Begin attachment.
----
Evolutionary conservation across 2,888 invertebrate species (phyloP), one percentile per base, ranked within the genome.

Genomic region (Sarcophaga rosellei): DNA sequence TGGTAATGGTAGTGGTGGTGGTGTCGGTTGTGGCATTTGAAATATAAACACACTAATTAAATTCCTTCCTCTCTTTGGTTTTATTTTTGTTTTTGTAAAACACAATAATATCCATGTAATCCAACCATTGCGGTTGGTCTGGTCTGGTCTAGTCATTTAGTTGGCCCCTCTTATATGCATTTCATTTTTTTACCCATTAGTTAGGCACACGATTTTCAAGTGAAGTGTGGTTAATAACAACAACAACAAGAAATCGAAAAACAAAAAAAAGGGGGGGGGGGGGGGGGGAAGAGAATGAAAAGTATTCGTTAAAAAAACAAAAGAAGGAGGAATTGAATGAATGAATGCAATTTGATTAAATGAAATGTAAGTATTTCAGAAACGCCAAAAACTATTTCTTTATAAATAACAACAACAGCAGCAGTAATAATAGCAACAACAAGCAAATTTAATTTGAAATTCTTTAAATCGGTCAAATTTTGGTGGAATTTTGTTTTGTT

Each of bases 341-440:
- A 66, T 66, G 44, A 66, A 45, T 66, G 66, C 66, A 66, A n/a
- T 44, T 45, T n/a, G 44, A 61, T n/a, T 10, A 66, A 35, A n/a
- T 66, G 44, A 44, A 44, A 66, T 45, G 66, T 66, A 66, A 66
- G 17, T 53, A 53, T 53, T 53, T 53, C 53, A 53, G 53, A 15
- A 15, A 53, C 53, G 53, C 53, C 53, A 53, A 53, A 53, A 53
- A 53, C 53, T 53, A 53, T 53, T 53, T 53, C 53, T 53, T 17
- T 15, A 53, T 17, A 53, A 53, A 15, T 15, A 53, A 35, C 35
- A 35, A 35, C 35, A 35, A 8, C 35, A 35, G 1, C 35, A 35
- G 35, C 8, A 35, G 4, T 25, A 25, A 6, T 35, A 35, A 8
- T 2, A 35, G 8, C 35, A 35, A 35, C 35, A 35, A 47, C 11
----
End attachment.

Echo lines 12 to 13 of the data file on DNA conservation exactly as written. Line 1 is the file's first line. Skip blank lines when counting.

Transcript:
- G 35, C 8, A 35, G 4, T 25, A 25, A 6, T 35, A 35, A 8
- T 2, A 35, G 8, C 35, A 35, A 35, C 35, A 35, A 47, C 11